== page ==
38 found
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  1. The Magical Number 4 in Short-Term Memory: A Reconsideration of Mental Storage Capacity.Nelson Cowan - 2001 - Behavioral and Brain Sciences 24 (1):87-114.
    Miller (1956) summarized evidence that people can remember about seven chunks in short-term memory (STM) tasks. However, that number was meant more as a rough estimate and a rhetorical device than as a real capacity limit. Others have since suggested that there is a more precise capacity limit, but that it is only three to five chunks. The present target article brings together a wide variety of data on capacity limits suggesting that the smaller capacity limit is real. Capacity limits (...)
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  2. Attention and Memory: An Integrated Framework.Nelson Cowan - 1998 - Oxford University Press USA.
  3.  11
    A Central Capacity Limit to the Simultaneous Storage of Visual and Auditory Arrays in Working Memory.J. Scott Saults & Nelson Cowan - 2007 - Journal of Experimental Psychology: General 136 (4):663-684.
  4.  40
    Separating Cognitive Capacity From Knowledge: A New Hypothesis.Graeme S. Halford, Nelson Cowan & Glenda Andrews - 2007 - Trends in Cognitive Sciences 11 (6):236-242.
  5.  6
    Central and Peripheral Components of Working Memory Storage.Nelson Cowan, J. Scott Saults & Christopher L. Blume - 2014 - Journal of Experimental Psychology: General 143 (5):1806-1836.
  6. Metatheory of Storage Capacity Limits.Nelson Cowan - 2001 - Behavioral and Brain Sciences 24 (1):154-176.
    Commentators expressed a wide variety of views on whether there is a basic capacity limit of 3 to 5 chunks and, among those who believe in it, about why it occurs. In this response, I conclude that the capacity limit is real and that the concept is strengthened by additional evidence offered by a number of commentators. I consider various arguments why the limit occurs and try to organize these arguments into a conceptual framework or “metatheory” of storage capacity limits (...)
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  7. What Do Estimates of Working Memory Capacity Tell Us.Nelson Cowan, Candice C. Morey, Zhijian Chen & Michael Bunting - 2007 - In Naoyuki Osaka, Robert H. Logie & Mark D'Esposito (eds.), The Cognitive Neuroscience of Working Memory. Oxford University Press.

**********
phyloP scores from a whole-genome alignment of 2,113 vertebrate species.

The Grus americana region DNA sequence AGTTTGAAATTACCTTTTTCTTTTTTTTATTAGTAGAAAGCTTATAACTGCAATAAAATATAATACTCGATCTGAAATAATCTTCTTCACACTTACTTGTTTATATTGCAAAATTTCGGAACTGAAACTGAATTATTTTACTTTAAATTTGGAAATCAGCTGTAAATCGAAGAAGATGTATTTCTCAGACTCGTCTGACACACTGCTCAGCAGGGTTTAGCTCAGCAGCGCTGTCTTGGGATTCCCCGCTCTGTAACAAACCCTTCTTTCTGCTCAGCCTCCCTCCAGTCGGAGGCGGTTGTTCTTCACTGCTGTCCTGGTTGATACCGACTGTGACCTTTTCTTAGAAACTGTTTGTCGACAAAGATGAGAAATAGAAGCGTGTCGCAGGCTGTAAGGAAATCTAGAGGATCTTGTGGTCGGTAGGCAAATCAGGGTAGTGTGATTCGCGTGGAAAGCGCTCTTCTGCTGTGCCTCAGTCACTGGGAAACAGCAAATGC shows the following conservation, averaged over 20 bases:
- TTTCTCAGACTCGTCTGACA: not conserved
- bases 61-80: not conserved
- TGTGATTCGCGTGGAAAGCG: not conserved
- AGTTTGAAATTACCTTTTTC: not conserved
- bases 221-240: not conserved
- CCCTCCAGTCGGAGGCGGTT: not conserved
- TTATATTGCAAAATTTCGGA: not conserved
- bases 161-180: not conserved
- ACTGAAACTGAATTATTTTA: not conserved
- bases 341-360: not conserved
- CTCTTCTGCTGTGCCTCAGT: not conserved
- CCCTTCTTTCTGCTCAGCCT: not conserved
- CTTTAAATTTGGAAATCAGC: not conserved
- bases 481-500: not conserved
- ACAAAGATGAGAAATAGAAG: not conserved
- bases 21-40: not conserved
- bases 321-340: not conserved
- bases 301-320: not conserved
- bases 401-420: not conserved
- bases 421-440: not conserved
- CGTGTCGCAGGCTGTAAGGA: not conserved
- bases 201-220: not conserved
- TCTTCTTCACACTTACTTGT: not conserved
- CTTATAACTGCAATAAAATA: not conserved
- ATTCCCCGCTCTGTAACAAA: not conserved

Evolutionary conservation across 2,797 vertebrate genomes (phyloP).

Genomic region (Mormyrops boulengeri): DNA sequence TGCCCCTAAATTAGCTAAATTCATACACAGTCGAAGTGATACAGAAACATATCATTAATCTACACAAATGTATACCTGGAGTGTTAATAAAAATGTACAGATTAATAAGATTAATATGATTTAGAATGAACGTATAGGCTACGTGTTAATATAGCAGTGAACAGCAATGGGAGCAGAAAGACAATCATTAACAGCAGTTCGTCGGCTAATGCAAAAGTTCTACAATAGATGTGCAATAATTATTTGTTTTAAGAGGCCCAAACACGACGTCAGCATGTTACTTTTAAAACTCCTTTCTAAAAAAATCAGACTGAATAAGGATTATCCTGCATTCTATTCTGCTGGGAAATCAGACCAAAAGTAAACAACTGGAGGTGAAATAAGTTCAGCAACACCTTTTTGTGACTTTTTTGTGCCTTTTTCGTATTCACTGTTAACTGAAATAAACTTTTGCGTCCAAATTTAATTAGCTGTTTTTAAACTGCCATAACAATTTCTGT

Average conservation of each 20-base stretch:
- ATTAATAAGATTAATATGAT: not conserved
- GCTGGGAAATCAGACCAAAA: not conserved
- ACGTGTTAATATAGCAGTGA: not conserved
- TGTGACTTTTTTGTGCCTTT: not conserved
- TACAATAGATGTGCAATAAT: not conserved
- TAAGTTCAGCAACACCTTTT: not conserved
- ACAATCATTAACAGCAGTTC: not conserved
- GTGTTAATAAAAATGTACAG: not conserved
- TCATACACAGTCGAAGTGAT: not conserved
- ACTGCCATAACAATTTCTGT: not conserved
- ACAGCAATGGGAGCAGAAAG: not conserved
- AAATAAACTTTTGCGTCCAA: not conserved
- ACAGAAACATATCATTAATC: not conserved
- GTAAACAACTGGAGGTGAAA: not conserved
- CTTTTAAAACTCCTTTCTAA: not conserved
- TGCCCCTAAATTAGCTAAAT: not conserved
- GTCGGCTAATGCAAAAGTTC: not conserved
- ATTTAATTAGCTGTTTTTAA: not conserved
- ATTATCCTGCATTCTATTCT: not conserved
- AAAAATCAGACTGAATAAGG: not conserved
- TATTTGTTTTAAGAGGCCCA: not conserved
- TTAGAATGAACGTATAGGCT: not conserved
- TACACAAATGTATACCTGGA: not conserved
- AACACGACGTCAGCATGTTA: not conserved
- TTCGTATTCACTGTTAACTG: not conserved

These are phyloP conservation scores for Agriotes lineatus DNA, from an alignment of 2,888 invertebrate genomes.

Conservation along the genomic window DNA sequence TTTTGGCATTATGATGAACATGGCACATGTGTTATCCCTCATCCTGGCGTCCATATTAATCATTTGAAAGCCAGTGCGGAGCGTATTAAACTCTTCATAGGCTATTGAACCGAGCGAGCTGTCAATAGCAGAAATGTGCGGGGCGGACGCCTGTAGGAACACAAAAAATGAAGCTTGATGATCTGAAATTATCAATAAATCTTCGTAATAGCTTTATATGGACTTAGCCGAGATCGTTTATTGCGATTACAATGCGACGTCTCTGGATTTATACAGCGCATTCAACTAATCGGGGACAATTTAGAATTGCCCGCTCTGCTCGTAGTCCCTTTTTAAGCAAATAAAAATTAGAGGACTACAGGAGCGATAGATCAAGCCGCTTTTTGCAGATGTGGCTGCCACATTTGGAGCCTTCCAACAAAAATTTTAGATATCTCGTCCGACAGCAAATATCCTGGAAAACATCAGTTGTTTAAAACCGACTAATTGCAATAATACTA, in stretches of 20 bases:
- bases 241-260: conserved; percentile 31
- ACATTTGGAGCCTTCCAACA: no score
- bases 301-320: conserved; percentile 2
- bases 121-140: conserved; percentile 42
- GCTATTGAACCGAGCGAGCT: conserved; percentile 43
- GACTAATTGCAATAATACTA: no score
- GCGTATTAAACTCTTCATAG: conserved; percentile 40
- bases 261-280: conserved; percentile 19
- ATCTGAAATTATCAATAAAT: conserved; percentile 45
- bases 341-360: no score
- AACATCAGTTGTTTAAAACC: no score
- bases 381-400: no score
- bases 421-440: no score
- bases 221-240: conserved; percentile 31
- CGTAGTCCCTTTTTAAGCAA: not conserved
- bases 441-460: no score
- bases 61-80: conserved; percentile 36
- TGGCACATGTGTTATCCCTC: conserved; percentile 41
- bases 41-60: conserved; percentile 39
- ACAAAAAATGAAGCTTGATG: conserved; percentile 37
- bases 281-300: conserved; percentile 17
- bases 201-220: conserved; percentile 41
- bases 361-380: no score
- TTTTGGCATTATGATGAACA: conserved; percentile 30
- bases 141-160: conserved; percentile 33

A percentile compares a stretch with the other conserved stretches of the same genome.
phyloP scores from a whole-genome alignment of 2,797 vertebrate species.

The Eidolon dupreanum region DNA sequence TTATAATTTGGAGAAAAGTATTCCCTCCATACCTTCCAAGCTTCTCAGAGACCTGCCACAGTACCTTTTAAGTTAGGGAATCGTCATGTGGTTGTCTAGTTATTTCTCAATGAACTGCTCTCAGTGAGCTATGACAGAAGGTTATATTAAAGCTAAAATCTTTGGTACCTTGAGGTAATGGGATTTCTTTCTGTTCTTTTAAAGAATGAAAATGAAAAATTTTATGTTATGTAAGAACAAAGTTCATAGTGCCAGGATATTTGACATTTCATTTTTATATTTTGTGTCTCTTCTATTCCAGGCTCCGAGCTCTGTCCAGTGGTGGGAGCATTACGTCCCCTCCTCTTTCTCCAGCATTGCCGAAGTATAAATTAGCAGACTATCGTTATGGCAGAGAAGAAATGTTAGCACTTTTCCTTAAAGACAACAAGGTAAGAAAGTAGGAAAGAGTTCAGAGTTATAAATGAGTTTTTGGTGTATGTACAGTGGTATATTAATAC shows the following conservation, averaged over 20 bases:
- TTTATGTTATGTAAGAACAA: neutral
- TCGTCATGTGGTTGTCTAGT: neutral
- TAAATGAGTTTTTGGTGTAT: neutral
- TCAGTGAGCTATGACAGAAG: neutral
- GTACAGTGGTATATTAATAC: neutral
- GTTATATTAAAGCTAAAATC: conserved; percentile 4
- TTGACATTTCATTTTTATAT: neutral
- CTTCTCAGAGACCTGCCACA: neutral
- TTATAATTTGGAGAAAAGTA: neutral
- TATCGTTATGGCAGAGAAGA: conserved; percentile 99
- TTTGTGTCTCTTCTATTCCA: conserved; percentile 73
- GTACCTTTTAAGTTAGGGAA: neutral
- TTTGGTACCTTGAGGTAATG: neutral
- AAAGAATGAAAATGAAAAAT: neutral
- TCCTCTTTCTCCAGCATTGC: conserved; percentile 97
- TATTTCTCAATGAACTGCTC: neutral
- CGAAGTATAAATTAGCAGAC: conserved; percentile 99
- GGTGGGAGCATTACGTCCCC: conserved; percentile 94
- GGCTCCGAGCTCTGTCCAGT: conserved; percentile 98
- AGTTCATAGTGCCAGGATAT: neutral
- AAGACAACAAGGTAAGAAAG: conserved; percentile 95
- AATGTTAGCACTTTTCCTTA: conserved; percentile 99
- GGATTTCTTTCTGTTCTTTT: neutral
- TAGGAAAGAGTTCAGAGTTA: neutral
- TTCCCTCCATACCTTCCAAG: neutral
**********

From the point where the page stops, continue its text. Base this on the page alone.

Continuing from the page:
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  8.  5
    Chunk Formation in Immediate Memory and How It Relates to Data Compression.Mustapha Chekaf, Nelson Cowan & Fabien Mathy - 2016 - Cognition 155:96-107.
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  9. Focused and Divided Attention to the Eyes and Ears : A Research Journey.Nelson Cowan - 2012 - In Jeremy M. Wolfe & Lynn C. Robertson (eds.), From Perception to Consciousness: Searching with Anne Treisman. Oxford University Press. pp. 32.
  10.  26
    Estimating Unconscious Processes: Implications of a General Class of Models.Nelson Cowan & Michael A. Stadler - 1996 - Journal of Experimental Psychology: General 125 (2):195-200.
  11.  7
    George Miller’s Magical Number of Immediate Memory in Retrospect: Observations on the Faltering Progression of Science.Nelson Cowan - 2015 - Psychological Review 122 (3):536-541.
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  12.  12
    Children's Working-Memory Processes: A Response-Timing Analysis.Nelson Cowan, John N. Towse, Zoë Hamilton, J. Scott Saults, Emily M. Elliott, Jebby F. Lacey, Matthew V. Moreno & Graham J. Hitch - 2003 - Journal of Experimental Psychology: General 132 (1):113.
  13.  87
    Visual and Auditory Working Memory Capacity.Nelson Cowan - 1998 - Trends in Cognitive Sciences 2 (3):77.
  14.  10